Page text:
If most people only use their computers for e-mail, web browsing and on-line office suites, a Chromebook (except for Chrome’s relatively short eol policies) or linux would be fine.

      My old workhorse Lenovo Ideapad Z580 i5 (circa 2012) is approaching it’s Win 7 eol and if I cannot get Win 10 to work, it’ll go on MX Linux and I’ll use my even older ASUS U56E i3 (circa 2011) that has Windows 10 running on it to run my programs.

    • #1995798

      Agree with your appraisal of EMET. Ran it on the family’s three personal laptops for about 5 years in the late-2000’s and early-2010’s. EMET never stopped anything nasty (though our AV’s caught a number of them during those years). Meanwhile, EMET was constantly throwing up false positives, usually just after every new release of Chrome or Firefox. Got to be too much of a maintenance headache, so I ripped it out.

      Currently using Malwarebytes Pro as our AV and anti-malware tool of choice, with Win7 Defender turned off. Highly recommended.

      1 user thanked author for this post.
    • #1995800

      The web site av-comparitives.org is a great source of non-profit info


      You will see some of the ones that people think are good are very good at false positives.


      2 users thanked author for this post.
    • #1995803

      Igor’s basic point is that most of the breathless commentary about threats and updates ignore the most serious issue: the foibles of the user. Good dose of wariness and avoiding dodgy sites, etc. will do you more good than latest patches for problems that are not in the wild. The most effective way to get into a system is through social engineering and tricking someone to install malware. A good router or router/modem properly set up is more important than the latest patch.

    • #1996064

      The biggest problem for Windows 7/8/8.1 PC and Laptops(Poorest OEM Firmware support) is getting the latest Intel Spectre/Meltdown/Other vulnerabilities either included in via a firmware/microcode update or Intel microcode updates

      I take the exact opposite point of view. That’s the ultimate reason I quit updating all my Win 7 machines in Dec 2017. I could see no justifiable reason to risk potential slowdowns in my computers for the sake of some imagined threat.

      Even prior to that I’d adopted a habit of only installing updates once or twice a year, after waiting for the dust to settle due to Microsoft’s declining patch quality. After Jan 2018, I quit updating altogether because I wasn’t willing to risk the chance that some bundled update would slip in Spectre/Meltdown patches. And I won’t touch any BIOS update because you can never be sure you can back out if it turns out to adversely affect your computer’s performance more than you want.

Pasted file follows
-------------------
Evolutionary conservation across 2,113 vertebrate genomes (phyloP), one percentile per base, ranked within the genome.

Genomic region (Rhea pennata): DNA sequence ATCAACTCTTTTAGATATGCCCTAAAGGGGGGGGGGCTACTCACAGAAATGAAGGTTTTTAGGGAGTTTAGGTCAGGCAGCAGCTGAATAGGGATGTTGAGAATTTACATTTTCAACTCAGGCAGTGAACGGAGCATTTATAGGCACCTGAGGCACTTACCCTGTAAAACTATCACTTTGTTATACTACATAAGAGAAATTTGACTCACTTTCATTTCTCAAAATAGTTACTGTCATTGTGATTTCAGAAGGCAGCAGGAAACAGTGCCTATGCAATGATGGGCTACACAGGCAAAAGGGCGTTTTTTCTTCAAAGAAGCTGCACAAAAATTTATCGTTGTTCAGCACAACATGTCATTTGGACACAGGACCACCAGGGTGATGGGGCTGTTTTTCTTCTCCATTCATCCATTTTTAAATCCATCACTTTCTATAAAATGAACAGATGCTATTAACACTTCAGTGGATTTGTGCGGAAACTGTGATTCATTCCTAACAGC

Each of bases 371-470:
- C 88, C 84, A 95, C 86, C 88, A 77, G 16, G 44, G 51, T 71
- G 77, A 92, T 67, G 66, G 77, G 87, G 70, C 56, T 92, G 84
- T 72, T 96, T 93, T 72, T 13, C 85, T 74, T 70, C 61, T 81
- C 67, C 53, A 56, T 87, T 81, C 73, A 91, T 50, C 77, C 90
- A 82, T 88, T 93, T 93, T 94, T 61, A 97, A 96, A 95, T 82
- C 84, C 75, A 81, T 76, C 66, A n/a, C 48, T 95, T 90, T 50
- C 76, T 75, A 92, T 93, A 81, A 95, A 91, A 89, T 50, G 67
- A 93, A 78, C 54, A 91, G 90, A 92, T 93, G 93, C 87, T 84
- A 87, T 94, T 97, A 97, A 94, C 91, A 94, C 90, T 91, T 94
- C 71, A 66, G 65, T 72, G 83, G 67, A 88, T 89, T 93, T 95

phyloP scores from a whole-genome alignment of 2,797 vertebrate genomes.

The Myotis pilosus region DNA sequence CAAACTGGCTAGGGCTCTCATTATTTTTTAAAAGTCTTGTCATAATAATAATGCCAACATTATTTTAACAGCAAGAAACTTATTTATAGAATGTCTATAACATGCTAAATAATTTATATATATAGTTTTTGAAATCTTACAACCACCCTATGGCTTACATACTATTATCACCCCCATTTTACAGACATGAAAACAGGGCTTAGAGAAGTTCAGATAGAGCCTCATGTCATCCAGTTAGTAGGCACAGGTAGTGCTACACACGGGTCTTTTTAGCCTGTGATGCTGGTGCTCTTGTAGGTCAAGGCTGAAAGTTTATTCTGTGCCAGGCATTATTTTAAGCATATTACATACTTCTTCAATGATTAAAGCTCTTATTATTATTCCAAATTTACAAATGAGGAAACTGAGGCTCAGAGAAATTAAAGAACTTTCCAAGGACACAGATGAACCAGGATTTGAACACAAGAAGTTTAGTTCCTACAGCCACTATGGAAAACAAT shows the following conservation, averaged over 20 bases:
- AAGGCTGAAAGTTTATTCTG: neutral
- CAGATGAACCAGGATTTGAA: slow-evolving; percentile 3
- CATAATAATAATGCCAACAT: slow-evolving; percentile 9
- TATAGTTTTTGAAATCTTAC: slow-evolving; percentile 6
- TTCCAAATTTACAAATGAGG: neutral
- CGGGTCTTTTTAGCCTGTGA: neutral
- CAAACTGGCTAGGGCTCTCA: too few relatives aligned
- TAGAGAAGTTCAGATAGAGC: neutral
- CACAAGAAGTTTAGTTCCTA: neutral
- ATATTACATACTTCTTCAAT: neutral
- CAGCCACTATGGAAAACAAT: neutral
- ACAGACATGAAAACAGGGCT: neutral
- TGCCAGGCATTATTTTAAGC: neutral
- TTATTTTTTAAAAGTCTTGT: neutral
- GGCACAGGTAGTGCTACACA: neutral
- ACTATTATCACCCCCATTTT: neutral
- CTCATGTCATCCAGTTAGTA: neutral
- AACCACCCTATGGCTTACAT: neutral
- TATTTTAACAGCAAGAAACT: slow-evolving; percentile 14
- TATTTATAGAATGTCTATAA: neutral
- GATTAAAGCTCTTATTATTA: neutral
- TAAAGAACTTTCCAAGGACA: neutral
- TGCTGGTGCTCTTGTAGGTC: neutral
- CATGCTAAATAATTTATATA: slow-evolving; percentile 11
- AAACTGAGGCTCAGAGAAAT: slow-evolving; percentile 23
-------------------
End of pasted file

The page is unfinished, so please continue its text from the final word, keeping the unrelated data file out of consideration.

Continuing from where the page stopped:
Spectre/Meltdown may be theoretical threats (and not even actively exploited, at that) to web servers or enterprise systems, but of no threat to my personal systems. If an intruder were able to get into my system to the point where he’d be able to exploit Spectre/Meltdown, he’d already be where he’d have more direct access and wouldn’t need to bother with Spectre/Meltdown.

      It’s like if someone breaks into your house, why would he go out one window and into another window to get into the next room, when he could just walk down the hall?

      Web servers and enterprises are different. They’re like office buildings, where there are locks on interior doors. Walking down the hall doesn’t necessarily get you into the next suite.

      I don’t have locks on the interior doors of my house.

      The real objective for a home user isn’t to prevent an intruder from going out a window, it’s to prevent him from getting into your house in the first place. Spectre/Meltdown patches don’t prevent that.

      For all the hype churned out over Spectre and Meltdown, there’s been precious little discussion over the actual attack vector for home users. Just because every CPU made in 20 years is flawed doesn’t mean every user is more exposed because of it.


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    • #1996188

      My problem with that article is how resigned he is, and far worse, pushes the readers to be, regarding the direction of the change of things. That’s only certain if we do what he says, accept things and give up. Sure, we may, and in fact probably will, lose if we do fight as well, but that difference between maybe (or even probably) and certainly makes it worth it.

      • #1996379

        I agree w/anon above about the his resigned tone despite his well-written insights about updates. Encouraging defeatism isn’t healthy. Linux as a desktop OS may be far from ideal (getting some hardware to run on some distros can be a pain), but anyone wanting a viable alternative to Windows to ever exist should avoid asserting doom and gloom about Linux.

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    Reply To: Dedoimedo: Straight talk about Windows 7